Undiluted silage leachate or seepage is very acidic and highly corrosive. It will eat away the concrete of feed storage structures and burn most any vegetation that it contacts. Leachate also tends to be very high in nitrates, thus it may be a risk to groundwater if allowed to pond in low areas.
Silage leachate’s extremely high biological oxygen demand (BOD5) makes surface waters among the most vulnerable to its impact. Because of the high BOD5, as little as one gallon of pure silage leachate per 10,000 gallons of river water may reduce oxygen to a critical level for fish survival. There have been numerous documented cases of fish kills in streams and ponds caused by silage leachate worldwide.
Although producers are most familiar with leachate that occurs immediately after harvest, any time precipitation hits the feed it can create contaminated runoff. The runoff may be relatively low in nutrient content, but it is still considered a pollutant if it reaches ground or surface waters.
A common recommendation, or requirement in the case of some permitted farms, is to capture silage leachate and contaminated runoff from feed storage areas in a storage pond for later application to crop land. This approach can be effective; however, it frequently becomes a logistical and economic nightmare. Precipitation events on a large surface such as a feed storage area often result in millions of gallons of low contaminant water stored in expensive structures and in need of costly field application.
Prevention works best
The alternative to collecting all leachate and runoff from silage areas is to simply prevent its production in the first place. The same strategies that prevent silage leachate and contaminated runoff have economic returns in reducing shrink and improving feed quality. Studies have shown that improper management of bunker silos can result in dry matter losses greater than 30 percent in the top three feet. Furthermore, the inclusion of spoiled feed from storage in feed rations will likely reduce feed intake and animal performance.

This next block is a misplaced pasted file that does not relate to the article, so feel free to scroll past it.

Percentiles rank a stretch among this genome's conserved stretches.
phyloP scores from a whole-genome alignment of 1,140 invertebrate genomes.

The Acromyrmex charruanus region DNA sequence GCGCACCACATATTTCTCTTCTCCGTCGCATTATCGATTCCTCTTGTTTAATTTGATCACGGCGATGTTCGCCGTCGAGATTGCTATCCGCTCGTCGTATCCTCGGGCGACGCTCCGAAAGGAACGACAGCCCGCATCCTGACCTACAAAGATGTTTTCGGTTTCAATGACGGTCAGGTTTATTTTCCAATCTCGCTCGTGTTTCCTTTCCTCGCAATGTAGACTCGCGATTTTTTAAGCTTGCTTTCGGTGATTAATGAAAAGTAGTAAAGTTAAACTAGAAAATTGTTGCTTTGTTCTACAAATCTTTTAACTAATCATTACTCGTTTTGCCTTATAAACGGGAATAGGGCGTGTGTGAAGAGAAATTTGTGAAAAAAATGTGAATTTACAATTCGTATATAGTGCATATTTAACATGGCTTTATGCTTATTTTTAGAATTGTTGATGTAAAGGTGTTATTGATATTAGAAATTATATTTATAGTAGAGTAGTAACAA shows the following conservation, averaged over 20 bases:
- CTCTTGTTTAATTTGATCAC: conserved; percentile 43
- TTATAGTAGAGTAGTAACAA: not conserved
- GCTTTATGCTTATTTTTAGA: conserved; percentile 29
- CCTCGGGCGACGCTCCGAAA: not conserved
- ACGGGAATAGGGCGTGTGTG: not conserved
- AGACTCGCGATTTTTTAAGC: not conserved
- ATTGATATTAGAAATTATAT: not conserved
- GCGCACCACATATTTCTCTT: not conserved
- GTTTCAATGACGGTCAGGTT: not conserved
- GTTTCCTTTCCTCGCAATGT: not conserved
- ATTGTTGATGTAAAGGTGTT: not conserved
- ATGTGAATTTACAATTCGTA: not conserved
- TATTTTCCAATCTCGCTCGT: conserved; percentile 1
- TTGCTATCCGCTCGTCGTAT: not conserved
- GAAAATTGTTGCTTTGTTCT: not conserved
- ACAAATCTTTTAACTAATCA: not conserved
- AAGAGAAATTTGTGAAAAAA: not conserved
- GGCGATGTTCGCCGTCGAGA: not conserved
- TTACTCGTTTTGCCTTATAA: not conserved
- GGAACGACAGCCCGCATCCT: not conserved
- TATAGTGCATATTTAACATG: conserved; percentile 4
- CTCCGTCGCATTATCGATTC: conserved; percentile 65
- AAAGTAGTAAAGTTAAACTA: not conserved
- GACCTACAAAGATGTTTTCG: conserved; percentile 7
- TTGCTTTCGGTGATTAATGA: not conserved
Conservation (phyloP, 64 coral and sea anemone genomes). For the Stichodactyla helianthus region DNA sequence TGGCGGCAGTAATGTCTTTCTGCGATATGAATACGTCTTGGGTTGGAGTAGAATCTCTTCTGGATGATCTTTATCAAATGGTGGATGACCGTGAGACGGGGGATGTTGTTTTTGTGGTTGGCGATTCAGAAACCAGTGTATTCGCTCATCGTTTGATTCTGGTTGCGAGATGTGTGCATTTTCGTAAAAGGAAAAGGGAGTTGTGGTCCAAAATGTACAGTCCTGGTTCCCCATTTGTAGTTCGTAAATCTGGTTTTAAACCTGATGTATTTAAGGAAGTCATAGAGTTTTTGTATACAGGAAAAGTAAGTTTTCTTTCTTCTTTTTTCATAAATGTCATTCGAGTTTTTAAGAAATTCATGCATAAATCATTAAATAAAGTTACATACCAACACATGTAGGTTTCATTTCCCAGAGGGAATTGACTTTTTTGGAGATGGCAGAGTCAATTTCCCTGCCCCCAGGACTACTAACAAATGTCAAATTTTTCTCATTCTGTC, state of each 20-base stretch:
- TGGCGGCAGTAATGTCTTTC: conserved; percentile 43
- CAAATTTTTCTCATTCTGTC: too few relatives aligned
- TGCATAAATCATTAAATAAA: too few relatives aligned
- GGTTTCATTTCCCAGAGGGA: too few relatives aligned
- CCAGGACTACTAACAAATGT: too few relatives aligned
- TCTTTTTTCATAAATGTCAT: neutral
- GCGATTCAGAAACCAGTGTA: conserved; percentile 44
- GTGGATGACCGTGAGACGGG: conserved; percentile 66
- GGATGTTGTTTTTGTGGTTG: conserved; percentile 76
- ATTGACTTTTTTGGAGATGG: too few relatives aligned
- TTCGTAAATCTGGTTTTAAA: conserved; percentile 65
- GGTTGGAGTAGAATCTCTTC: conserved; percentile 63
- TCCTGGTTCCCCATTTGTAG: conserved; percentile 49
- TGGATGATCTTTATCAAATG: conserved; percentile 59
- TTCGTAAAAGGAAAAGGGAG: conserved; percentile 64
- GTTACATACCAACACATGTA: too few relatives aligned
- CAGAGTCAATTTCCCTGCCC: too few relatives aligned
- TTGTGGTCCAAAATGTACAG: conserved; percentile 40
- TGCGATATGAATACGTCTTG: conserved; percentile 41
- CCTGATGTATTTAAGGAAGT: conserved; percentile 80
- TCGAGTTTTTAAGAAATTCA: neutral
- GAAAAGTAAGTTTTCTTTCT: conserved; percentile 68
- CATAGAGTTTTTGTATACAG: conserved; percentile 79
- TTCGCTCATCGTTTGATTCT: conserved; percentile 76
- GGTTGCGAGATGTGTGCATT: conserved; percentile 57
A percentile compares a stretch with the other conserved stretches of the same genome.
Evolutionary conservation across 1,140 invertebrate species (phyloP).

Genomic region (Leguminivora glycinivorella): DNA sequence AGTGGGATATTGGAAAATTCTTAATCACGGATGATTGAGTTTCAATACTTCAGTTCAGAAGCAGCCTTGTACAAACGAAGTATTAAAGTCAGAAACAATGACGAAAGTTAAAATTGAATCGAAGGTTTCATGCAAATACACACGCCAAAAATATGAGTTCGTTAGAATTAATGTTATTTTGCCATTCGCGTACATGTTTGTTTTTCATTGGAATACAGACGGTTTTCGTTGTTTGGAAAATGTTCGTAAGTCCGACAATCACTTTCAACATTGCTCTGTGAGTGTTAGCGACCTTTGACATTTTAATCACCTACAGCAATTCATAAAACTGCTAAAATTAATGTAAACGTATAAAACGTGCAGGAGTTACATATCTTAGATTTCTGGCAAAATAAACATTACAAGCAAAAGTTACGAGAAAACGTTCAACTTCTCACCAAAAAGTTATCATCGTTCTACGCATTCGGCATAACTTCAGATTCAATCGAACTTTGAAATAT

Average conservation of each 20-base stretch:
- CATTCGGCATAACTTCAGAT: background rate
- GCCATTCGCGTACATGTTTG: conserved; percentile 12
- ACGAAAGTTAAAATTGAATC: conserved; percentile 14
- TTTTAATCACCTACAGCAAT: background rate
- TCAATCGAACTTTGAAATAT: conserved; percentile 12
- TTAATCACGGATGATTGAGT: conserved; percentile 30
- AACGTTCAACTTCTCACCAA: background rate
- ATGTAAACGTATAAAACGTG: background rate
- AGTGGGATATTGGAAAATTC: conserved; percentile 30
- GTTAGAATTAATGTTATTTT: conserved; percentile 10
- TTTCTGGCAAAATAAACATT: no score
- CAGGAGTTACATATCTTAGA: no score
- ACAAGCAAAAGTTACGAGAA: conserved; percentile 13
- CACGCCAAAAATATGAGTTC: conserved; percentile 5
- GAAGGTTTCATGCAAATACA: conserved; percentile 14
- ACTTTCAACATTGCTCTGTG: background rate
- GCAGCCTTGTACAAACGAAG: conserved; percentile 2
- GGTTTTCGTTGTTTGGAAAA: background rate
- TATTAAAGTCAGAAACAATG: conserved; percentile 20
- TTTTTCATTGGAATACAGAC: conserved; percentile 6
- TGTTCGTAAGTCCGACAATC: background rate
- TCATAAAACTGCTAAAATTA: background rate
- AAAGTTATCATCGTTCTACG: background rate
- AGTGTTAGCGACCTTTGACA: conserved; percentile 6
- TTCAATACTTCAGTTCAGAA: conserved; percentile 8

Leachate also directly removes nutrients from the forage, particularly soluble nitrogen and carbohydrates. These principles are not only true for corn and hay silages but they apply to other high-moisture feedstuffs such as high-moisture corn and wet distillers grains.
By implementing basic management practices, feed leachate and contaminated runoff can be minimized, while feed preservation and quality are maximized.
Like so many of the risks the livestock industry faces, prevention is the best cure for a problem. By implementing these practices, the contaminated runoff and diluted leachate are often reduced such that vegetative buffers are adequate to protect any nearby surface waters.
For more info, see the Environmental Stewardship: Controlling Silage Leachate.
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